The chatbots rise
As Covid19 forces call center employees abandon their positions, chatbots march in to replace them.
Tried to speak with one of those in a known telecom provider and spent around 4 minutes testing its nerves. I won, it finally told me “please contact our support at XXXX telephone number”. I will not say I am happy about that, as it appears to be that AI is a bit far away from replacing humans, but the truth is that call centers incorporate cheap or not well trained (algorithm) chatbots.
At least before Covid19 outbreak AI chatbots were rather an exotic technology, found mostly in EU funded RnD Programs, whose primary objective was to deal with automated tasks and not necessarily to engage in conversations with humans.
My first encounter with an AI chatbot was back in 1997. His/her name was “Hal”, made by Zabaware. I’m very happy to see that the Hal project still exists and is still learning (till 2017) as stated on the manufacturer’s website .
Brain Stats: As of Wednesday, November 1, 2017 Hal’s knowledge is based on information learned from: 26,207,131 sentences from 4,624,848 conversations with 1,614,639 people.
Hal is like a child, capable of learning new things by statistically analyzing past conversations using language processing. At the time, the system analyzes hundreds of thousands of conversations publicly available on social networks like Twitter and Facebook every day. These conversations, along with conversations the system has with its users, get assimilated into a large conversational database that becomes his knowledge base. Having a conversation with Hal is like having a conversation with the “collective consciousness” of the Internet. Hal’s personality reflects humanity and it’s really fascinating how he/she responds to general questions.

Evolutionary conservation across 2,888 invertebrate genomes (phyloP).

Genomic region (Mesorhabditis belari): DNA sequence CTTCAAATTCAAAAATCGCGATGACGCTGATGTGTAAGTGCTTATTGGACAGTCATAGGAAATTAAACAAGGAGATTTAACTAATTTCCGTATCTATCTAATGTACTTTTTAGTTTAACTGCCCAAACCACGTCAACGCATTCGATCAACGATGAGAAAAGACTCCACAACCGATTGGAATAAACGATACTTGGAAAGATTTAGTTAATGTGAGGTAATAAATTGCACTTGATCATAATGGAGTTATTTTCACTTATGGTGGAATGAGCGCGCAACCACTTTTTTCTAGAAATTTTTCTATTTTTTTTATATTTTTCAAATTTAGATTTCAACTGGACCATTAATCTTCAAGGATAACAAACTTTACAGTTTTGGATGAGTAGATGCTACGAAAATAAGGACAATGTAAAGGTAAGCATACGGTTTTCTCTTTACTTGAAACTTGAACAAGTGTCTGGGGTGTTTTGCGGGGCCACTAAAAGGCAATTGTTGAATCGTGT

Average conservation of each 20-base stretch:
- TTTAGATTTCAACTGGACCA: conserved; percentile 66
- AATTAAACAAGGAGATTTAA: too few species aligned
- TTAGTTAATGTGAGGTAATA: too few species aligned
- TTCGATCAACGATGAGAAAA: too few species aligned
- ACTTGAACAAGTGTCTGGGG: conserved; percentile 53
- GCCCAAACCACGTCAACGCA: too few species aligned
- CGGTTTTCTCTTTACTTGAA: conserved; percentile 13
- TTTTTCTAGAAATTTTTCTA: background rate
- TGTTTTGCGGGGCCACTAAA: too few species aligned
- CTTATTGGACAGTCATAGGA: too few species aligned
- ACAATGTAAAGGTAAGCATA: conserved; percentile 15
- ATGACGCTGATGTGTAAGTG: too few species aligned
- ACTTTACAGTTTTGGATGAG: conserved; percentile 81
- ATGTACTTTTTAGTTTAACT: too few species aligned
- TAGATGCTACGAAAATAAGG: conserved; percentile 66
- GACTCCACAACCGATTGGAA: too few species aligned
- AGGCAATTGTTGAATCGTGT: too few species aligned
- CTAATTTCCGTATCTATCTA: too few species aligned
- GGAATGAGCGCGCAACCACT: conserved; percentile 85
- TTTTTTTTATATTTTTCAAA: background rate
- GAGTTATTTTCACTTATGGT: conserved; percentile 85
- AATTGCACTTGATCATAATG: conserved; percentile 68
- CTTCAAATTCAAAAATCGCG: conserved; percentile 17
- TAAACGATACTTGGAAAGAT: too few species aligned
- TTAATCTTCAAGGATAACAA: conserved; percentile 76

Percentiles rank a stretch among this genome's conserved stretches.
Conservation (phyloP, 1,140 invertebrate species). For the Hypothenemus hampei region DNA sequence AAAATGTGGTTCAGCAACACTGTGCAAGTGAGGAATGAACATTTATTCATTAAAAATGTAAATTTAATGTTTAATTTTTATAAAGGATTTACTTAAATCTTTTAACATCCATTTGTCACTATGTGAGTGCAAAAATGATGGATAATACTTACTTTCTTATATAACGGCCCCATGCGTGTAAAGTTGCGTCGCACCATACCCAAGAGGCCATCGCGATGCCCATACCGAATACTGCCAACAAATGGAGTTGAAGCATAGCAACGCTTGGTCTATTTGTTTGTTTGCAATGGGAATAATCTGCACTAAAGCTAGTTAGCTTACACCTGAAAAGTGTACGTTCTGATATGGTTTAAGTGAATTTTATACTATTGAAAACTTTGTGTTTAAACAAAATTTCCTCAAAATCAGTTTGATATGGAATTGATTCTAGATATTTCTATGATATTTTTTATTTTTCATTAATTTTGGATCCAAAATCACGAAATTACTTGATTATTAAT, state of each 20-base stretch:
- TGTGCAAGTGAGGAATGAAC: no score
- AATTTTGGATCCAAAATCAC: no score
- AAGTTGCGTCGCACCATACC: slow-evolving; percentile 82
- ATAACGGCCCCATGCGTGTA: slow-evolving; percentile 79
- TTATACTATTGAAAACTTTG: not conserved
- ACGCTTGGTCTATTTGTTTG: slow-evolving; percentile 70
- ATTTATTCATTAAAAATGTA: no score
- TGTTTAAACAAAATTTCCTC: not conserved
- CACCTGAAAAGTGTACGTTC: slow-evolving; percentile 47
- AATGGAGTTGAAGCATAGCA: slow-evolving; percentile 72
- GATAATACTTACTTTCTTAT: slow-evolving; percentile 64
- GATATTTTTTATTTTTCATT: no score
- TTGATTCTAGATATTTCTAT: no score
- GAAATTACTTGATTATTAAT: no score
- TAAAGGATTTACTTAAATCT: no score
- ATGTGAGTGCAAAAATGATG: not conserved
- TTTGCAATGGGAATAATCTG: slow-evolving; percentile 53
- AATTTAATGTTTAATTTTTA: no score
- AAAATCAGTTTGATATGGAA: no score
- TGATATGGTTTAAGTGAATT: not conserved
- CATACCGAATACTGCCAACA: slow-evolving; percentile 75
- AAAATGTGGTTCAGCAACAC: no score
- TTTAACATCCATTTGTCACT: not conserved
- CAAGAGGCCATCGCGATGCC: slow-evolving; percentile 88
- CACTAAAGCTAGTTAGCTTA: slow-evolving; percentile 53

As the coronavirus crisis has dragged on, understaffed organizations have all scrambled to set up similar systems for handling a new influx of calls. IBM saw a 40% increase in traffic to Watson Assistant from February to April of this year. In April, Google also launched the Rapid Response Virtual Agent, a special version of its Contact Center AI, and lowered the price of its service in response to client demand.
While call centers have long been a frontier of workplace automation, the pandemic has accelerated the process. Organizations under pressure are more willing to try new tools. AI firms keen to take advantage are sweetening the incentives. Over the last few years, advances in natural-language processing have also dramatically improved on the clunky automated call systems of the past. The newest generation of chatbots and voice-based agents are easier to build, faster to deploy, and more responsive to user inquiries. Once adopted and as AI algorithms get more and more “intelligent”, these systems will be here to stay, proving their value through their ease of use and affordability.
Is Skynet on his way? Maybe…